Emotions can be both a gift and a curse. They are what makes us human, and we all experience them – whether it is through the ability to feel love and happiness, or pain and suffering. In addition, they are difficult to hide. All emotions, whether they are suppressed or not, are likely to have a physical effect. However, studying emotions can be hard, since it is not often clear how to exactly interpret them.
Automatic facial expression recognition
For this reason, many researchers have turned towards using automated facial expression recognition software to better provide an objective assessment of emotions. Because human assessment of emotions has many limitations and biases, facial expression technology can be used to deliver a greater level of insight into behavior patterns.
Noldus’ FaceReader software is one example of a tool that is specifically designed for this purpose, and is used in human behavior research for applications such as psychological research, usability studies, and advertising and consumer behavior.
Classifying facial expressions and emotions
The American psychologist Paul Ekman found that some facial expressions are universal, and can be reliably measured in different cultures. FaceReader bases its algorithms on these original basic expressions, and can automatically determine the presence and intensity of the following emotions: Happy, Sad, Angry, Surprised, Scared, Disgusted, and Neutral (no emotion). It can also analyze interest, boredom, and confusion, which are three commonly occurring affective attitudes.
The software works by following these consecutive steps:
- Face Finding – FaceReader finds an accurate position of the face using the popular Viola-Jones algorithm
- Modeling – An accurate 3D modeling of the face is made, which describes over 500 key points
- Classification – An artificial neural network uses over 10,000 pictures to classify the basic emotional expressions and a number of properties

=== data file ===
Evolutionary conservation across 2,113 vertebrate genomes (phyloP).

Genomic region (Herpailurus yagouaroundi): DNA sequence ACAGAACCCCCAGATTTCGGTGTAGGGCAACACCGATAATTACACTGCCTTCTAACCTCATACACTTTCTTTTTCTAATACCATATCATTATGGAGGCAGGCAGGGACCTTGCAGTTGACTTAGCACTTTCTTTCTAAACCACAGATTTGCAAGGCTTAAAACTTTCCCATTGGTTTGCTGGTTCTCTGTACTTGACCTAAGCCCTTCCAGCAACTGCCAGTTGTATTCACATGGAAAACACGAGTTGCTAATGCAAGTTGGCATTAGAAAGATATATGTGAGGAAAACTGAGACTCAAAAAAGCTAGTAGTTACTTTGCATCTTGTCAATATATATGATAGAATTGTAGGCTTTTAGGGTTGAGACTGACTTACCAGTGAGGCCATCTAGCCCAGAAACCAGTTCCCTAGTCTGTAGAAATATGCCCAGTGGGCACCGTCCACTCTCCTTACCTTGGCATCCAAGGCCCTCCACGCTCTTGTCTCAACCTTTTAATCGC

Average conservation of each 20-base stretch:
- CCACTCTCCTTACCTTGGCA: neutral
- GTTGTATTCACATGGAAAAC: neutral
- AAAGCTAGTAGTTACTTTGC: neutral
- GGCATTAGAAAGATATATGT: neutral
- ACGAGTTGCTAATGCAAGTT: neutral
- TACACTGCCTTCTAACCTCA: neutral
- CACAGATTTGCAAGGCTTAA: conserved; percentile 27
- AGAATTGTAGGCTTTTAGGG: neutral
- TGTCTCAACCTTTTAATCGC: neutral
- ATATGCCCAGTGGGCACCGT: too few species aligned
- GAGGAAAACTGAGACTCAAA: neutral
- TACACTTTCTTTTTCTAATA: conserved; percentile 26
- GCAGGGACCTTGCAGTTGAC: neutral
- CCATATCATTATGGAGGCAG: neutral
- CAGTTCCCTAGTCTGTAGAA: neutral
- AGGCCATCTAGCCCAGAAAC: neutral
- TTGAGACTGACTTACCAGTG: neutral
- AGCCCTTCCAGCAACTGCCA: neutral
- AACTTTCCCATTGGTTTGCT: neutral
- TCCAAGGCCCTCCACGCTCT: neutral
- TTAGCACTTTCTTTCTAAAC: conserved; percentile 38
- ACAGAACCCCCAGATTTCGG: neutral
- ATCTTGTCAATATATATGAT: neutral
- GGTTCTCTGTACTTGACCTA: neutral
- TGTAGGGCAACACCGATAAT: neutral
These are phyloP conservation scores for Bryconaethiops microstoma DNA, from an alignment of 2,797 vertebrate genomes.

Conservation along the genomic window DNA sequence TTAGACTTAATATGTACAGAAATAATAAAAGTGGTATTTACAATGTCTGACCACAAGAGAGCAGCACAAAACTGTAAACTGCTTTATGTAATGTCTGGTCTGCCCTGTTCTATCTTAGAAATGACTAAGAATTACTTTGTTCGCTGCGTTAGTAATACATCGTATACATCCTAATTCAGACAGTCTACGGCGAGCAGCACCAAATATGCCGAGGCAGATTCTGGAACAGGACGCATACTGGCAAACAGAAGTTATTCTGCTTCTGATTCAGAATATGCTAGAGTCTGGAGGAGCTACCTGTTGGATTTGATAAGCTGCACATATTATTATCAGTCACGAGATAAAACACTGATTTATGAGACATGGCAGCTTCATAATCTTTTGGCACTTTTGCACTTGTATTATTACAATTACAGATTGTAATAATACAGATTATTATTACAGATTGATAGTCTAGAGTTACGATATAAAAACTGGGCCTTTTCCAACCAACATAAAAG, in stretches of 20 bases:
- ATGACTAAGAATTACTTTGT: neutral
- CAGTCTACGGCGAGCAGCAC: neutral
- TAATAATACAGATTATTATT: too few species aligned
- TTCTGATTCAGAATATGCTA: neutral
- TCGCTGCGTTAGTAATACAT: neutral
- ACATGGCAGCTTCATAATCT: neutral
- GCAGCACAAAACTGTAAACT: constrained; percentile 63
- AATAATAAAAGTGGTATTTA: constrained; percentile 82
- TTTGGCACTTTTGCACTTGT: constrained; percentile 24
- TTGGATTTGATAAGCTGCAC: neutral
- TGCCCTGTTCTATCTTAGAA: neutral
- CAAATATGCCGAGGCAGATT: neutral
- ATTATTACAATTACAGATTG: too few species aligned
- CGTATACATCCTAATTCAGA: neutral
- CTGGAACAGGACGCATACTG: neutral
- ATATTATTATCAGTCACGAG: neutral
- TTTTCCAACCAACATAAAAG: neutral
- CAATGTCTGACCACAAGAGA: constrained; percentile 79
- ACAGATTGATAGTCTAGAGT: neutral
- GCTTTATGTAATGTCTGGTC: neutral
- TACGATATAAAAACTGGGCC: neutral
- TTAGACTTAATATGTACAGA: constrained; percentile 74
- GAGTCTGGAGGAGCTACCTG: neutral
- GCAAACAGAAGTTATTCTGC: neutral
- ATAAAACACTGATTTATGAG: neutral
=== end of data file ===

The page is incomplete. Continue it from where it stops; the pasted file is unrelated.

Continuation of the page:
- Deep face classification – This method allows FaceReader to directly classify the face from image pixels using an artificial neural network to recognize patterns. This allows the software to analyze the face even if a part of it is hidden
Types of input sources commonly used with FaceReader include video analysis, live analysis using a webcam, and still images. Once classified, emotions can be represented as line and/or bar graphs as well as in a pie chart, which shows the percentage per emotion.
In addition, FaceReader can also calculate gaze direction, head orientation, and characteristics such as gender, and age.
Action unit analysis
Automated facial coding can be further extended to an action unit level, according to the FACS (Facial Action Coding System). To backtrack a little, the FACS is a facial expression coding system meant for measuring facial expressions and describing all observable facial movement. The movements of individual facial muscles are broken down into specific action units. FaceReader’s Action Unit Module is capable of analyzing 20 of these action units, including Cheek Raiser, Nose Wrinkler, and Dimpler.
Fields of research using facial expression detection
Because FaceReader can serve as an automated, non-intrusive measure of engagement, it can be used in many applications. Some notable examples of fields using facial expression research include: